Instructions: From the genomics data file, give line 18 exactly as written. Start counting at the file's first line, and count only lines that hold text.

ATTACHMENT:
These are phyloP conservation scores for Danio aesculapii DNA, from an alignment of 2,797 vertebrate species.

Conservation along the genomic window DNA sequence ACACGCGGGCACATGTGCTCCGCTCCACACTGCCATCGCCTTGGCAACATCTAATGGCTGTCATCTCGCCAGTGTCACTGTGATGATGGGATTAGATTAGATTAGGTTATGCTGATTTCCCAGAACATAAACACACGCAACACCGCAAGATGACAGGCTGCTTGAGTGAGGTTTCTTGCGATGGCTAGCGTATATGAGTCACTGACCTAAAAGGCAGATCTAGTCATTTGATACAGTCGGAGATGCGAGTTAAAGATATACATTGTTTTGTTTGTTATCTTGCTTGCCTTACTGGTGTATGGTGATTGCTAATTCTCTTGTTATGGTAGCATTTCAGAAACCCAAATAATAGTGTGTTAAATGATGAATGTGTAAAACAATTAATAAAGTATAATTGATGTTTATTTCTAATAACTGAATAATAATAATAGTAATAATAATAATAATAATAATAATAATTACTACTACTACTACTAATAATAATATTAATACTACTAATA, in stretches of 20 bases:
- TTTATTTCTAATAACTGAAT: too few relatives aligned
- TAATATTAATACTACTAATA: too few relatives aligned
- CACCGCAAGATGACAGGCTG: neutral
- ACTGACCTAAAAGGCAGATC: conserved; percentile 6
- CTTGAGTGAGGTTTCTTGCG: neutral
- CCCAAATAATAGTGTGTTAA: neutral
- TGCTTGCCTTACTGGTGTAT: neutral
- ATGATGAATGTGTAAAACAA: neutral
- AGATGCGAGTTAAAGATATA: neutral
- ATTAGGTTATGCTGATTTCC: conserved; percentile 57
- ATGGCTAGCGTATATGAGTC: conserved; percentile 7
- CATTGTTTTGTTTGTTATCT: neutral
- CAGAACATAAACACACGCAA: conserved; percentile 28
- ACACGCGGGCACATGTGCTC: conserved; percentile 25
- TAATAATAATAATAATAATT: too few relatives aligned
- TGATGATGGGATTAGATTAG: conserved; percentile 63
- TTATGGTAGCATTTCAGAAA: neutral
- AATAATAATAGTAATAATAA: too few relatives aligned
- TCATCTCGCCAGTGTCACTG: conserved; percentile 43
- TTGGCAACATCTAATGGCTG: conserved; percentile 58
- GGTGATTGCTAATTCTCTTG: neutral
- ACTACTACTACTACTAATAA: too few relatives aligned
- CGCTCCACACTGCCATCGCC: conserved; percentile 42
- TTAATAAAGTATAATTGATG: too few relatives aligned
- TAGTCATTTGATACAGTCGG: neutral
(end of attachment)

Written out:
- TGATGATGGGATTAGATTAG: conserved; percentile 63